“Only blue-eyed blondes get any press,” he caustically wrote.
If he was getting hot around the collar, Ziffer said caustically, it was "partly because I'm one of those hot-headed Levantines."
And Mr. Evans had caustically rejoined: "It'll be the funny day when you'll see wings on him!"
"The latter at all costs, I presume," said Barbara, caustically.
"Darcy was always too smooth for our present taste," said Heffernan, caustically.
"We are not playing at tin politics nowadays," he caustically remarked.
"He would not be troubled with superfluous votes, either," remarked the judge, caustically.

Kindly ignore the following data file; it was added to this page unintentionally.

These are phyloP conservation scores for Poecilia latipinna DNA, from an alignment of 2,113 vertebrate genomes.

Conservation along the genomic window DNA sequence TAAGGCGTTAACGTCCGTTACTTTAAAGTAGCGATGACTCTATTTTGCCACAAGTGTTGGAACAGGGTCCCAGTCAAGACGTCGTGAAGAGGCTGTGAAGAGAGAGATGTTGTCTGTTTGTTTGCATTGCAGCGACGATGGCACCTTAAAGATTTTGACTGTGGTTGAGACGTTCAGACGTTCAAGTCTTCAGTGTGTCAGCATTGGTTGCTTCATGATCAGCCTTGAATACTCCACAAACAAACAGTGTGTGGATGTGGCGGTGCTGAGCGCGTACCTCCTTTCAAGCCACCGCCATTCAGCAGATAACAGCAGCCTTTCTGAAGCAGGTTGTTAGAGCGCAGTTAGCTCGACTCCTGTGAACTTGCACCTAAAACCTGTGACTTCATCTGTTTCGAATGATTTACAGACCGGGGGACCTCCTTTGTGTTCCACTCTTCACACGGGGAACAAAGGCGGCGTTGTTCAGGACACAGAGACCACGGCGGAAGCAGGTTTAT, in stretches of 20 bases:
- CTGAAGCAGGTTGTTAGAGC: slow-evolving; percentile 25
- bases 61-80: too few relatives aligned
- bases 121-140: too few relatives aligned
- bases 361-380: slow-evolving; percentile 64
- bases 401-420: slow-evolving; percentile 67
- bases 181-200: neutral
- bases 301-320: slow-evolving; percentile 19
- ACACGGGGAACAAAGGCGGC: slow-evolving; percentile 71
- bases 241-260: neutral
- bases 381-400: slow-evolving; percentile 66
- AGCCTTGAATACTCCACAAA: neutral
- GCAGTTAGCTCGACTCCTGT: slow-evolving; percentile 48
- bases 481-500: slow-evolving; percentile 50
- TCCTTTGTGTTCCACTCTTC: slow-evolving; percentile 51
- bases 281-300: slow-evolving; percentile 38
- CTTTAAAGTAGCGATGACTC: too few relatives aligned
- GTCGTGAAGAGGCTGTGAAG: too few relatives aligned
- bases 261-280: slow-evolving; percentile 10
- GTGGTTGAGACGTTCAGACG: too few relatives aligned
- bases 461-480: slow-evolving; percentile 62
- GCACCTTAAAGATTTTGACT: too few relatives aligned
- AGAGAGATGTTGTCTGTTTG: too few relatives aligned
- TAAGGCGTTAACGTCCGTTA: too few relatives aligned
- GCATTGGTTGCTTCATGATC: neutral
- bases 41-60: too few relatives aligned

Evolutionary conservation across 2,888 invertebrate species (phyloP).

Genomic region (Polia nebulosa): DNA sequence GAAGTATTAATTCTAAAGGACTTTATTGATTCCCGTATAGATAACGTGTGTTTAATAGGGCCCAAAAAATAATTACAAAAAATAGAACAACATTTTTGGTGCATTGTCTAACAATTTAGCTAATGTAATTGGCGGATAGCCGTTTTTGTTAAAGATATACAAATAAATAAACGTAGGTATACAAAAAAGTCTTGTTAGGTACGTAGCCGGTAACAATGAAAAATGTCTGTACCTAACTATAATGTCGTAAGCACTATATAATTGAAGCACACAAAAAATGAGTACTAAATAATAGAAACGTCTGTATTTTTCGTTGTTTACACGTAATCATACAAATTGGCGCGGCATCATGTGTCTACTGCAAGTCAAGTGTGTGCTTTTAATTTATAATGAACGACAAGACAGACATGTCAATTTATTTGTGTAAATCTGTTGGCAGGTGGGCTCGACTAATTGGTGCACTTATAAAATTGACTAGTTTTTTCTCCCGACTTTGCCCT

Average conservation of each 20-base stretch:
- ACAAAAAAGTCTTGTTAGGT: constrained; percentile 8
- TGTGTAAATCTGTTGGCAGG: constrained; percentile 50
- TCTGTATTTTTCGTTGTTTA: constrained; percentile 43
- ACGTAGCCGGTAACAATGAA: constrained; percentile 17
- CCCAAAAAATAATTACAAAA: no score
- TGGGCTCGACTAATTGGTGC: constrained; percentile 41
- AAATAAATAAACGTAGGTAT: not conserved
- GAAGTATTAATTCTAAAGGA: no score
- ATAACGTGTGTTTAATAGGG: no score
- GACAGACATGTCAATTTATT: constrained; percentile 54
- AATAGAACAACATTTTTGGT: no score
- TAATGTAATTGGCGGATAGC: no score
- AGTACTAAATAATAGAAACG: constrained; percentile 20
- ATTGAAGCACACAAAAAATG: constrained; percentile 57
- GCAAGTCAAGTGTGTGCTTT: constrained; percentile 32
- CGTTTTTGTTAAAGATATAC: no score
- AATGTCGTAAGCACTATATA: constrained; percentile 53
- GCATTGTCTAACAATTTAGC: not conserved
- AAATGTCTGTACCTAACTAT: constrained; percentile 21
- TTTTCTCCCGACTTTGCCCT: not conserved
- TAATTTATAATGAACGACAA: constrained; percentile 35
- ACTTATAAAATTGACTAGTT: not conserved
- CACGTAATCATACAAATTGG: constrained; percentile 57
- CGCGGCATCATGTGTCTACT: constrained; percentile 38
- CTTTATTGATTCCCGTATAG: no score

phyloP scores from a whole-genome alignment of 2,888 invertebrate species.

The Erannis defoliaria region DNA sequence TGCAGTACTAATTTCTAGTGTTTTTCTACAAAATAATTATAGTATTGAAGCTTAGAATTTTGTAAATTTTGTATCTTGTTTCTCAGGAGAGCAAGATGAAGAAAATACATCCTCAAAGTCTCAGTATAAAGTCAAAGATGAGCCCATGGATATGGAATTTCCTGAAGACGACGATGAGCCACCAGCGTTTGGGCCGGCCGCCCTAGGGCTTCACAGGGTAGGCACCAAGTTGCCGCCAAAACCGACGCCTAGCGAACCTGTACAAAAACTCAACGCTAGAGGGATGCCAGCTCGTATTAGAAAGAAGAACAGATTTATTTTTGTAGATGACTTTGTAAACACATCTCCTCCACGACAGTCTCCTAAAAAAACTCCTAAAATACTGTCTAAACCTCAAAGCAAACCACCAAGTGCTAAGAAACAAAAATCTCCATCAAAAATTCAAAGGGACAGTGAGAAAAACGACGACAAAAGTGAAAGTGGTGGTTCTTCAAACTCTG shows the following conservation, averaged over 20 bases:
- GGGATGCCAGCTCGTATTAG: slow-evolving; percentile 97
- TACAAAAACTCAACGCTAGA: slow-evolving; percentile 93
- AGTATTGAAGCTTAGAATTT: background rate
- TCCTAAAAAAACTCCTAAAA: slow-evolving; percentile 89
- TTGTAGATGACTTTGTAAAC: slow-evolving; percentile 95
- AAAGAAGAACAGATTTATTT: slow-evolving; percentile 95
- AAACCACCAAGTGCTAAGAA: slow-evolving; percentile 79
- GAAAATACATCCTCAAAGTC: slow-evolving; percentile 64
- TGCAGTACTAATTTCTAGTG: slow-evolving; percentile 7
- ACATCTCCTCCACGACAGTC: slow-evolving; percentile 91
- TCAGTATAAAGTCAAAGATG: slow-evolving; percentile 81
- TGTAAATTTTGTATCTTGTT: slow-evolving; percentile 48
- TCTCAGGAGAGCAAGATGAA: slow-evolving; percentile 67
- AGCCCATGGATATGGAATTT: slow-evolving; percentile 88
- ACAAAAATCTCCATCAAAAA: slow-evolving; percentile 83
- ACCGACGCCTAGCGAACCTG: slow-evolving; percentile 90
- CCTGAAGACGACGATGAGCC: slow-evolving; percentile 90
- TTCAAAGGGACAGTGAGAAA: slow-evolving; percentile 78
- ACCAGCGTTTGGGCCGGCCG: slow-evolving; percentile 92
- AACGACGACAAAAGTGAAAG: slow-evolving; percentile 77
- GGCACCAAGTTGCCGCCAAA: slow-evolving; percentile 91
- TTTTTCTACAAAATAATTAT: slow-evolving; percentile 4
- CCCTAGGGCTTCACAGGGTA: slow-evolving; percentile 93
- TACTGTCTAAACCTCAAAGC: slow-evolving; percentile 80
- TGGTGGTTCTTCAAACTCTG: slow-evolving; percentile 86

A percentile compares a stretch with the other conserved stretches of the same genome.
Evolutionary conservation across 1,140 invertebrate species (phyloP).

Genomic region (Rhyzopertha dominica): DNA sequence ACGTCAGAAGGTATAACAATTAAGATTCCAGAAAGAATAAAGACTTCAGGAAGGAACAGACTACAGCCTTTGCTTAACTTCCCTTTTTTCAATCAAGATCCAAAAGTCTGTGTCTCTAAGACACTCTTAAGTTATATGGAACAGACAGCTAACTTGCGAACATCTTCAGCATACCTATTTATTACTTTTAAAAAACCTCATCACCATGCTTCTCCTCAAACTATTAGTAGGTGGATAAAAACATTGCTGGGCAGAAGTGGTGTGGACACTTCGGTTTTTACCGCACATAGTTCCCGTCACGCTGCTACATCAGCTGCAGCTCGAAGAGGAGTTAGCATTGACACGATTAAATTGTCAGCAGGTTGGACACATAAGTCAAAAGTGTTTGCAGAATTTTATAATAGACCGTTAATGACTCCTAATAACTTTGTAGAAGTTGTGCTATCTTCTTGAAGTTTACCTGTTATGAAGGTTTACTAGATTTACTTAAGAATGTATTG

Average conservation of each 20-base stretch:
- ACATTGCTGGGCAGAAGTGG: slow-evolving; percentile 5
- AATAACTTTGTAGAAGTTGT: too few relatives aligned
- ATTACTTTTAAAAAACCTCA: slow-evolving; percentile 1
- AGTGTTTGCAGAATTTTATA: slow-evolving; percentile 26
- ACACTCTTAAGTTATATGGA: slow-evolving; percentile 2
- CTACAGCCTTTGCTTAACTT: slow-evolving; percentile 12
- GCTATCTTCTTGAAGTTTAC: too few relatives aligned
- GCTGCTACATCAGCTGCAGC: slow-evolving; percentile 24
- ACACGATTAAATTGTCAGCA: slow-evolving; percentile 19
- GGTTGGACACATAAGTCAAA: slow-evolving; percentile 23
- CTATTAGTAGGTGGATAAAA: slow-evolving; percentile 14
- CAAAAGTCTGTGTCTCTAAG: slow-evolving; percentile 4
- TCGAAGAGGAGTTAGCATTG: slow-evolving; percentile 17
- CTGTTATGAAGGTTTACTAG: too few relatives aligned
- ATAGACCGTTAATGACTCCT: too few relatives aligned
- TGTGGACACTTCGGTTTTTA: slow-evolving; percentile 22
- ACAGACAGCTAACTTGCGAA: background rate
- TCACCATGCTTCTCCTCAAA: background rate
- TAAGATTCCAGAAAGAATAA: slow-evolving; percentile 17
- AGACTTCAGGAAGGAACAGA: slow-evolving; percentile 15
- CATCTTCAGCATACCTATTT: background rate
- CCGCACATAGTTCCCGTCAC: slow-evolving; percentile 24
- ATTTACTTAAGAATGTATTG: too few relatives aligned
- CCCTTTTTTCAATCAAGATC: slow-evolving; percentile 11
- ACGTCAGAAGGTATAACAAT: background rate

"That is very easy to say, uncle," replied Gonzalo caustically.
"'The way is clear enough wi'oot that," from Tammas caustically.
The voice said caustically: "Unfortunately, we've nothing to do anything with."
c.1400, "burning, corrosive," from Latin causticus "burning, caustic," from Greek kaustikos "capable of burning; corrosive," from kaustos "combustible; burnt," verbal adjective from kaiein, the Greek word for "to burn" (transitive and intransitive) in all periods, of uncertain origin with no certain cognates outside Greek. Figurative sense of "sarcastic" is attested from 1771. As a noun, early 15c., from the adjective.
caustic caus·tic (kô'stĭk)
A hydroxide of a light metal.
A caustic material or substance.
Capable of burning, corroding, dissolving, or eating away by chemical action.
Of or relating to light emitted from a point source and reflected or refracted from a curved surface.
Causing a burning or stinging sensation.